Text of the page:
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Project support Blyth Project

QC Management, QC Engineering en site supervisie tijdens het bouwen van een 5-tal Transition Pieces (TP’s).

QC Management, QC Engineering and site supervision during construction of 5 Transition Pieces (TP’s).

Weldmij provided support in QC Management, QC Engineering, and site supervision during the construction of five transition pieces for the Blyth Project. Each steel foundation is 6,5 to 7 metres in diameter, 2 x 30 metres in length and weights around 2 x 300 tonnes.

Steel foundation (TP’s) are usually produced in one piece, but in the case of Blyth, each TP is comprised of two parts. For this project, a complete construction would be impossible to lift it into place, once in the UK.
For completion of the full steel foundation, the upper section of 30 metres length was lifted with cranes above the lower section of 30 metres, assembled with strict tolerances, and welded together from inside and outside.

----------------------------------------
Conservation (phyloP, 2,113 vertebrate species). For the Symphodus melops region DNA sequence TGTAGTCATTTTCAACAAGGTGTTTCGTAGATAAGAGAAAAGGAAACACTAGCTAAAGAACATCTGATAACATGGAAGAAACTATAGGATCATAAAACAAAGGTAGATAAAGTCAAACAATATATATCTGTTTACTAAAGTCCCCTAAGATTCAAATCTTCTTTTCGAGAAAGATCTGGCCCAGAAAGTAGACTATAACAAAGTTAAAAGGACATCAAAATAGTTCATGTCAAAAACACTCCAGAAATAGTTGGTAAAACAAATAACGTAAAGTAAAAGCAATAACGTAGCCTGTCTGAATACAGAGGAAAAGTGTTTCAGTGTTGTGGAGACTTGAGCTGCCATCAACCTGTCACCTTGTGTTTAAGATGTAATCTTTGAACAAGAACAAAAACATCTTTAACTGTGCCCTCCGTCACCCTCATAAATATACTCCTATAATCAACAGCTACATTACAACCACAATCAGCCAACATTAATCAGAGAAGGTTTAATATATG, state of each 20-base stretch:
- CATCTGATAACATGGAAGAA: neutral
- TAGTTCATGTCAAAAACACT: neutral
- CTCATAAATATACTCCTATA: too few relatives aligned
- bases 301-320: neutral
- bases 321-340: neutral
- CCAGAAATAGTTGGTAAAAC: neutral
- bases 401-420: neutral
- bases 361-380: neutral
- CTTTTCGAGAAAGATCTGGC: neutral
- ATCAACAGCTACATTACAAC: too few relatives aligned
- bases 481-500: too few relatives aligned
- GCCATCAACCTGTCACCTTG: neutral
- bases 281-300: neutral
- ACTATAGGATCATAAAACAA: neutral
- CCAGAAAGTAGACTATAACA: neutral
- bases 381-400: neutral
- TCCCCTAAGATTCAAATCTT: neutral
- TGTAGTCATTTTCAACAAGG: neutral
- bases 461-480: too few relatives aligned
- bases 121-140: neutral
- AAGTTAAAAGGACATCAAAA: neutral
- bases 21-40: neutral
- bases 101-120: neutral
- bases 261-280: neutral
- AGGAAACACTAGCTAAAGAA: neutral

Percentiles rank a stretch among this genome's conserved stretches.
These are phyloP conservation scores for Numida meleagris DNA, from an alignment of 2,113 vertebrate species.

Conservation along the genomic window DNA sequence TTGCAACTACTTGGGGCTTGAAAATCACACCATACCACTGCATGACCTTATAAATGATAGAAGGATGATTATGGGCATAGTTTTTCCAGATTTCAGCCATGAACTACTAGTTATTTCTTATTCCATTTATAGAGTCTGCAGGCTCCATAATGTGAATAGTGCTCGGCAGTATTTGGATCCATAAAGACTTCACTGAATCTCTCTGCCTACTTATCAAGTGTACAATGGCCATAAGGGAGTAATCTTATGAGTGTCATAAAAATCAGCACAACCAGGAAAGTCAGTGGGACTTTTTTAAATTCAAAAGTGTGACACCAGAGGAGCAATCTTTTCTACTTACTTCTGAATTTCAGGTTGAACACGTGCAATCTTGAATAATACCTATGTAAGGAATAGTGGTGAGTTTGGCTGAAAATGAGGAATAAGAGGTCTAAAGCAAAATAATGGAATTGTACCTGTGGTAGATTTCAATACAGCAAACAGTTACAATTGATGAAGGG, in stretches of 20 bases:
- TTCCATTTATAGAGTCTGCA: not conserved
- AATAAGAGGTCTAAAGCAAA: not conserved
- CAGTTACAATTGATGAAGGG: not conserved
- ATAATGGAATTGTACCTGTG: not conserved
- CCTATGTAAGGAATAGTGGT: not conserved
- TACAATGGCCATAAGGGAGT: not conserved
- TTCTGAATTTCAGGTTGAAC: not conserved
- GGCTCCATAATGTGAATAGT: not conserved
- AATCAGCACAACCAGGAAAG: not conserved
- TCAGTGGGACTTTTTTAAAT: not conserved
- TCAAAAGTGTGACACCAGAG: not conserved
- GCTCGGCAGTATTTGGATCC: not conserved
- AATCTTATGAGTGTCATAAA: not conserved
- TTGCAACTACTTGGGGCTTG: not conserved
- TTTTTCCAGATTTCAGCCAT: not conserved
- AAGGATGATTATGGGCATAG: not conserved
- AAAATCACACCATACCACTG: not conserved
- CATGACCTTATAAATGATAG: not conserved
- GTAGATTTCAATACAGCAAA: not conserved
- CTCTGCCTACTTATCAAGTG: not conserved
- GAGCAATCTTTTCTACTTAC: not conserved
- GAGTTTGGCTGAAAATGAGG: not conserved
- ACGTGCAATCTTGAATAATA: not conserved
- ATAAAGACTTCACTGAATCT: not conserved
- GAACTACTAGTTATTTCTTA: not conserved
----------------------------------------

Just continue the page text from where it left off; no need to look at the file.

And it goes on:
Gravity Based Foundations

What makes the Blyth project so innovative is that the transition pieces (TPs), the tubes on which the wind turbines will ultimately be positioned, will not be driven into the ground. They will be secured in enormous concrete containers, called caissons, which have a diameter of around 31 metres. The caissons will remain in place by the placement of sand ballast within the caisson and shaft once they are positioned on the seabed.

The upper part of the transition piece that will actually be above sea level, is equipped with additional steel structures such as a boat-landing, ladders and platforms. These allow the owner to do maintenance and survey, but are also used during the installation of the foundation. The TP is exposed to heavy marine environment and for this reason equipped with corrosion protection for the entire structure.

Above the transition piece, the tower will be installed with the nacelle, a so called wind turbine generator with all the functional equipment that will generate power. This power will eventually be transferred to shore through large cable’s under the seabed.

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